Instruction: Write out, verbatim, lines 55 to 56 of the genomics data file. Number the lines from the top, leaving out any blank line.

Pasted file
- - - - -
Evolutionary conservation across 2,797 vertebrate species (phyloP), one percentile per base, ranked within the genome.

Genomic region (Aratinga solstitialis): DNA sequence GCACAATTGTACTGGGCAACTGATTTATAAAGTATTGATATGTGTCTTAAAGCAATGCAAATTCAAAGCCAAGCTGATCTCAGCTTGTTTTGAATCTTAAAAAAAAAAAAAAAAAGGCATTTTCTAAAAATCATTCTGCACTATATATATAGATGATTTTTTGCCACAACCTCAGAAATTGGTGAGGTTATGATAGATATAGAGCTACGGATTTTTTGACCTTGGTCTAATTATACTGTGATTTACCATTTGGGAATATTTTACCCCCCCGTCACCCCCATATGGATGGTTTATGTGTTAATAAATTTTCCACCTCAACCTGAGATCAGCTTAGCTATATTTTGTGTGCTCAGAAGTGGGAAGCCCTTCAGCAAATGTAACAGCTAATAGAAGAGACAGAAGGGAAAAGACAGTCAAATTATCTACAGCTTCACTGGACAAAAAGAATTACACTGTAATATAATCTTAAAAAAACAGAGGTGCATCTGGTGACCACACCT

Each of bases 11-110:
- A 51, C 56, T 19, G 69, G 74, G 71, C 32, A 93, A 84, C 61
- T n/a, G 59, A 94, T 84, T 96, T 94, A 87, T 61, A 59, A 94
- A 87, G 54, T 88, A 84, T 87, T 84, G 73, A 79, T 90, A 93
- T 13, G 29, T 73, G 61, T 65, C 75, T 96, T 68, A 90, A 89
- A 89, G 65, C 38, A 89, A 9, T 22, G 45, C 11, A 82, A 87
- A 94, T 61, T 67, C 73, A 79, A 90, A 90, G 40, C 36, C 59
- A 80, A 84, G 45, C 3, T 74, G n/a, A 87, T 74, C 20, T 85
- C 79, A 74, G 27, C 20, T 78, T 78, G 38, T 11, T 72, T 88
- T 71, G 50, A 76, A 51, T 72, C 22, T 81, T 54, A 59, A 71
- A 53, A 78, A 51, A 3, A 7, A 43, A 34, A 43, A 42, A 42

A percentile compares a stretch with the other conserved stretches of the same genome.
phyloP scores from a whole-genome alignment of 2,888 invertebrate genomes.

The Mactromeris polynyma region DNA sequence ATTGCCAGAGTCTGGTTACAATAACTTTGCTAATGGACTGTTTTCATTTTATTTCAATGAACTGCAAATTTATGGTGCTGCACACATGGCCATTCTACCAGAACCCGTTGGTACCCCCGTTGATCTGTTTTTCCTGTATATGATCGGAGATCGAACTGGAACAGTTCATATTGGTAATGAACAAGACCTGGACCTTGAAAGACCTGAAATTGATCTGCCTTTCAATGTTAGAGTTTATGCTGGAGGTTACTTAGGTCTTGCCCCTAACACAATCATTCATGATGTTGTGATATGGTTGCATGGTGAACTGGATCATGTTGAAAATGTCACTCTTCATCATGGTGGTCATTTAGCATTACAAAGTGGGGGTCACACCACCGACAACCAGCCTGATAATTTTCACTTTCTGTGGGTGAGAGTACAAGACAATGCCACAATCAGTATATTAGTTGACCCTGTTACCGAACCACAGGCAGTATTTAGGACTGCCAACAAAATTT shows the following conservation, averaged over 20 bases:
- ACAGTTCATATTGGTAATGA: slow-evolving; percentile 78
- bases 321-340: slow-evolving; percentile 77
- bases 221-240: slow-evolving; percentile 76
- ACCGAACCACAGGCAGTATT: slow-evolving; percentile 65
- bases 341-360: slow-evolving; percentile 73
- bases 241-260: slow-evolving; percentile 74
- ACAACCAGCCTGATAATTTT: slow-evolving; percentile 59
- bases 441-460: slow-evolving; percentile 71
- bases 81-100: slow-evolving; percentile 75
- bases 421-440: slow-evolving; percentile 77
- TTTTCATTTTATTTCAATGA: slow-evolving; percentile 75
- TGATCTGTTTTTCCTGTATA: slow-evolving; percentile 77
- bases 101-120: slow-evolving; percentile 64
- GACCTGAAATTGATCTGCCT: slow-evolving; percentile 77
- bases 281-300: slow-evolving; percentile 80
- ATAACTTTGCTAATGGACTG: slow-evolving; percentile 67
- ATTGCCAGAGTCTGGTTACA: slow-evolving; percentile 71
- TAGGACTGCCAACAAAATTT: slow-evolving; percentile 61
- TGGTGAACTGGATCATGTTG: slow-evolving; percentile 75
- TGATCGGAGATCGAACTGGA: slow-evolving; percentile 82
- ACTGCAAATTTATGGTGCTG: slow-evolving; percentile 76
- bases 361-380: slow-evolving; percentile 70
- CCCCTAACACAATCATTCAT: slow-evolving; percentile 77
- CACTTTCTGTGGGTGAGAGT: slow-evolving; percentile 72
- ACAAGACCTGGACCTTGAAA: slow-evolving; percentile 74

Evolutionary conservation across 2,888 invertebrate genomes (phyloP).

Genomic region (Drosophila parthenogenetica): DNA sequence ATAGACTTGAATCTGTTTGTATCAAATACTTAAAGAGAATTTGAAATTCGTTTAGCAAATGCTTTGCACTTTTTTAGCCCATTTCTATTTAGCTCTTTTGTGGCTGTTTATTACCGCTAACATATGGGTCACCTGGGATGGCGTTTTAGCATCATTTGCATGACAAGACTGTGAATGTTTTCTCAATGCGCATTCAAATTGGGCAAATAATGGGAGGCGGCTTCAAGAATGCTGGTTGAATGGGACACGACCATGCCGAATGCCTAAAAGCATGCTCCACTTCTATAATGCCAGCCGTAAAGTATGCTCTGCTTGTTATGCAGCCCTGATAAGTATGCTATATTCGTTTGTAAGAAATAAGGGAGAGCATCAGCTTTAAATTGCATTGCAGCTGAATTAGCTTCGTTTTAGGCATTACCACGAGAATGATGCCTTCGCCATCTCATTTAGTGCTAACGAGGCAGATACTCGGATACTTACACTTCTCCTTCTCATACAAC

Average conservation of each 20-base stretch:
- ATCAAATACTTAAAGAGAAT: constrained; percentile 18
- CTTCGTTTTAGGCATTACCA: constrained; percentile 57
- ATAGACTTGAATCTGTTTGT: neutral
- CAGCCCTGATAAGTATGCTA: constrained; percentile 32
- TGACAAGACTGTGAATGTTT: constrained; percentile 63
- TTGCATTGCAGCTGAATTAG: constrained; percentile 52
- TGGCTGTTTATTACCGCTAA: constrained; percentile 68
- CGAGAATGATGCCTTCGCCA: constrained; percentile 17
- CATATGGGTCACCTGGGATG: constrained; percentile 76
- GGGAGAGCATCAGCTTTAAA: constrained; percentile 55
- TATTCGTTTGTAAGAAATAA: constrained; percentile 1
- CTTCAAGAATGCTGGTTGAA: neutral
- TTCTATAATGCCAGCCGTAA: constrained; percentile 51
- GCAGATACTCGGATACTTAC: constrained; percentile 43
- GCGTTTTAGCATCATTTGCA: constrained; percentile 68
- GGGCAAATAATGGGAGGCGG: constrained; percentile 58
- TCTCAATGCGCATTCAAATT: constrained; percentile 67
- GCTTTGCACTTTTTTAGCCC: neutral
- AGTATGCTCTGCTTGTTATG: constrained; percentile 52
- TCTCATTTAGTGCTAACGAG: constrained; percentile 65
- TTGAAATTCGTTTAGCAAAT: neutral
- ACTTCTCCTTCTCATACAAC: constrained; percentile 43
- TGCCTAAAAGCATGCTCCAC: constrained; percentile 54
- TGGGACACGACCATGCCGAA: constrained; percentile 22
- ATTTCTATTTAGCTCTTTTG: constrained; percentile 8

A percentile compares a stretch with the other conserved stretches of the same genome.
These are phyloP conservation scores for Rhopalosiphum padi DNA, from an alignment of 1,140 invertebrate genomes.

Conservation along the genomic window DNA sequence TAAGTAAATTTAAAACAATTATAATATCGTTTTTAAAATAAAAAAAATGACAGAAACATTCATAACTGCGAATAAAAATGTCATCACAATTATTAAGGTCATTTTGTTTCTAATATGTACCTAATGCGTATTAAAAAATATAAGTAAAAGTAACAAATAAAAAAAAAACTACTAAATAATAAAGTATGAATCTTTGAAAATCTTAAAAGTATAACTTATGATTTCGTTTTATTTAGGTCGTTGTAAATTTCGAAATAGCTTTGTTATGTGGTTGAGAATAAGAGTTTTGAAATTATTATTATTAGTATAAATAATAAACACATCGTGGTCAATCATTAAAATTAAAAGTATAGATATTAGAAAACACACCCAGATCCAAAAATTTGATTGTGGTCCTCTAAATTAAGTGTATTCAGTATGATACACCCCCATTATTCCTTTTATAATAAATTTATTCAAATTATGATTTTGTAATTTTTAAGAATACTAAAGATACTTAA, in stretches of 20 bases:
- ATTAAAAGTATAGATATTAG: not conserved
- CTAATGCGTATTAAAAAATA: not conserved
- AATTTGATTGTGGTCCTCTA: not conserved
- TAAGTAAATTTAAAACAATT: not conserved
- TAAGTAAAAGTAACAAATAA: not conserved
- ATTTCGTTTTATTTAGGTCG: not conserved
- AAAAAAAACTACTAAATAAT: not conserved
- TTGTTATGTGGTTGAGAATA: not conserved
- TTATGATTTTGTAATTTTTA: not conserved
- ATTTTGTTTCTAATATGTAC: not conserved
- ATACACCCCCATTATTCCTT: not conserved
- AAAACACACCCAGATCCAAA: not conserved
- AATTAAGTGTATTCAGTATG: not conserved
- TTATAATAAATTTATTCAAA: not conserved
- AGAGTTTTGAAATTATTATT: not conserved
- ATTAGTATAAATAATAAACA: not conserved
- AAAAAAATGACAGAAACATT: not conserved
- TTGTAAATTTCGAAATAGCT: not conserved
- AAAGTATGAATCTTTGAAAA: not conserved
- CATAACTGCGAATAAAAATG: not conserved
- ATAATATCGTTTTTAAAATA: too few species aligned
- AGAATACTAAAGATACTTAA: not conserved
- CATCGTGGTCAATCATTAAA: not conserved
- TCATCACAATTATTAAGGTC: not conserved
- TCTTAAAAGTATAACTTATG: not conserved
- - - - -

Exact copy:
- TATTCGTTTGTAAGAAATAA: constrained; percentile 1
- CTTCAAGAATGCTGGTTGAA: neutral